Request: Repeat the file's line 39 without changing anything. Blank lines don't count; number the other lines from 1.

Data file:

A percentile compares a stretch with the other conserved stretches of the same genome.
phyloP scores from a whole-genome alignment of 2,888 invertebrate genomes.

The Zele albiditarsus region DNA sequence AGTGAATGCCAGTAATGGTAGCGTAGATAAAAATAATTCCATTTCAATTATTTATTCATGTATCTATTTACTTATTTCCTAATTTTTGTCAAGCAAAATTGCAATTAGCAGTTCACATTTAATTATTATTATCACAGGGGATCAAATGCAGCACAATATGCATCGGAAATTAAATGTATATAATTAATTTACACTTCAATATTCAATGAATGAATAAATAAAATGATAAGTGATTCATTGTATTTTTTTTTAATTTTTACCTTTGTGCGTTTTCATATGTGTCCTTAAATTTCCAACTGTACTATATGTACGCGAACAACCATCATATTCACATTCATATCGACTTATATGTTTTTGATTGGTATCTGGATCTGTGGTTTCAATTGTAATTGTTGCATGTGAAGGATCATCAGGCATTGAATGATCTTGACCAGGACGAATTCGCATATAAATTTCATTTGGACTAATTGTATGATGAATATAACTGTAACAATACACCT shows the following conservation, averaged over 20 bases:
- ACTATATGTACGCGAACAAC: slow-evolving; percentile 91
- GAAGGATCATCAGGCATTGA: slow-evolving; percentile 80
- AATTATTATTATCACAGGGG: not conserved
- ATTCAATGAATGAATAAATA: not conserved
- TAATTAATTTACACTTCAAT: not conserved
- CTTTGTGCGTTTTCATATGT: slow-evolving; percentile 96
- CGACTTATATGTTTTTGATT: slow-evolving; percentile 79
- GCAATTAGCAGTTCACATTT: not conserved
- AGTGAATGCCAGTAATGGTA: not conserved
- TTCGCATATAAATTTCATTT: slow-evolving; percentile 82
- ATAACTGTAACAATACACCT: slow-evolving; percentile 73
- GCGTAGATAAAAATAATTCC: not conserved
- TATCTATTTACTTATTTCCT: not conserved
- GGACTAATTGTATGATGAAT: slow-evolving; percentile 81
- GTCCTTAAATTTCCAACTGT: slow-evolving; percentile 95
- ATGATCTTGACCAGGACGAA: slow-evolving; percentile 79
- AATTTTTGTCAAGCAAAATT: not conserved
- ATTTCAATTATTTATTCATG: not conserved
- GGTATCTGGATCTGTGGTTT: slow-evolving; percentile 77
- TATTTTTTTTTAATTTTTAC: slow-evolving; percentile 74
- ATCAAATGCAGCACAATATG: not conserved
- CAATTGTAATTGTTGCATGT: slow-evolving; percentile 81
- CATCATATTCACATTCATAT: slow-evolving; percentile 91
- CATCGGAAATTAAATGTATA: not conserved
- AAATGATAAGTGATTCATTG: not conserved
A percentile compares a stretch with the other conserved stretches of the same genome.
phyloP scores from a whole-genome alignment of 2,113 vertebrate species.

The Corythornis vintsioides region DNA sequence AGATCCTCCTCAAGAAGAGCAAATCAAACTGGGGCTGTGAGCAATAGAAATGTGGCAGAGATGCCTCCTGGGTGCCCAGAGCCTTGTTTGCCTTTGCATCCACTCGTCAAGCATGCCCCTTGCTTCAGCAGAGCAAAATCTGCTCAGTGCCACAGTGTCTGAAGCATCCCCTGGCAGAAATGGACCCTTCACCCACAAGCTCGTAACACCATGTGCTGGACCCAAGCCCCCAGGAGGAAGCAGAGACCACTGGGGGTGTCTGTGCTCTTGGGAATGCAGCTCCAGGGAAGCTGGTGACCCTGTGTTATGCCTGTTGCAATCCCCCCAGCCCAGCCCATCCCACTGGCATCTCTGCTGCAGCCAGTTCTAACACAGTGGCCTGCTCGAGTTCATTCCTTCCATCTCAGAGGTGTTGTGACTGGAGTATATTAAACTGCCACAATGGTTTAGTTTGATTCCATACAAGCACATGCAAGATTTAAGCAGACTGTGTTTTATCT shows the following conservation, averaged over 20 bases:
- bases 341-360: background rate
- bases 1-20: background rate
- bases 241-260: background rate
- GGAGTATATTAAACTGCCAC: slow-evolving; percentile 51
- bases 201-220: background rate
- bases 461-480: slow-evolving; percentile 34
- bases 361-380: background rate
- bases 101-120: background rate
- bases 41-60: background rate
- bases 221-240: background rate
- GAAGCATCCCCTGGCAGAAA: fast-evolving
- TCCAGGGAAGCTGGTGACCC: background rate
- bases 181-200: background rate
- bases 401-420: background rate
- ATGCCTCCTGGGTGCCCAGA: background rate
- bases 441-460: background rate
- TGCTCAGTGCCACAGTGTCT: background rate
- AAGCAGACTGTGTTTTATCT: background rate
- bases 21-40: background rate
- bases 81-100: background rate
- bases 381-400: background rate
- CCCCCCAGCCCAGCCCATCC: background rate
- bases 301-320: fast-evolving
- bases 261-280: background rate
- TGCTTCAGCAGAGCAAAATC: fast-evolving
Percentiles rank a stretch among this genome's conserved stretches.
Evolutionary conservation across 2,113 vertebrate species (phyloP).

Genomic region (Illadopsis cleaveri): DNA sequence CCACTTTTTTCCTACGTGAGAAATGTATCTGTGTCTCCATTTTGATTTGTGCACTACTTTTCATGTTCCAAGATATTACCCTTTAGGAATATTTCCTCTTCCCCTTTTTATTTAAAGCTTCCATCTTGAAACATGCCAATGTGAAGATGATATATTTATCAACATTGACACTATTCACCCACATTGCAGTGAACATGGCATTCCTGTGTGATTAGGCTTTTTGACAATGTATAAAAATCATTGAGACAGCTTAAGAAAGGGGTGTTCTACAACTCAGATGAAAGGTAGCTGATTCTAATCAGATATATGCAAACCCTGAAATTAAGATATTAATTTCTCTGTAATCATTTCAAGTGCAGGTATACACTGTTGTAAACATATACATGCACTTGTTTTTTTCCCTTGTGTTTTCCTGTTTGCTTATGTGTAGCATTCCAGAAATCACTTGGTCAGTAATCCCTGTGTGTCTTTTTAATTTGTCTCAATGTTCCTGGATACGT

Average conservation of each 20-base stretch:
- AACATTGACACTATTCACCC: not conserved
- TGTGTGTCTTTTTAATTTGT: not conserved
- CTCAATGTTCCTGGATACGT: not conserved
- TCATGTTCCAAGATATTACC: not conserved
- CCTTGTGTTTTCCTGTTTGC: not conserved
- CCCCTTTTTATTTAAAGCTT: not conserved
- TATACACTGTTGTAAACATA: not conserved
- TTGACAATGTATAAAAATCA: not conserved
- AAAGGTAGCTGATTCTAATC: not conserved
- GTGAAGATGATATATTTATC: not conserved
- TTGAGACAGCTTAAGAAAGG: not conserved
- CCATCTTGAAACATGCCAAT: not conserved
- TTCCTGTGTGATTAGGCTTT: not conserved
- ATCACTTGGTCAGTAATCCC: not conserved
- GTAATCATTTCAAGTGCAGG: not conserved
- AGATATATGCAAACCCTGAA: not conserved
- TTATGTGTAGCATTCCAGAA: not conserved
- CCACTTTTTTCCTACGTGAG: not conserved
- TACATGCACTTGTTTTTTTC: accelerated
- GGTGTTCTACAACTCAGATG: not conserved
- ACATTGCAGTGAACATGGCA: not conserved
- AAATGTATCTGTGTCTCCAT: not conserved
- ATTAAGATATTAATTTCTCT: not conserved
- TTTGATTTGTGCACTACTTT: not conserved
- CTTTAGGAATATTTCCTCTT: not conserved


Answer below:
- bases 101-120: background rate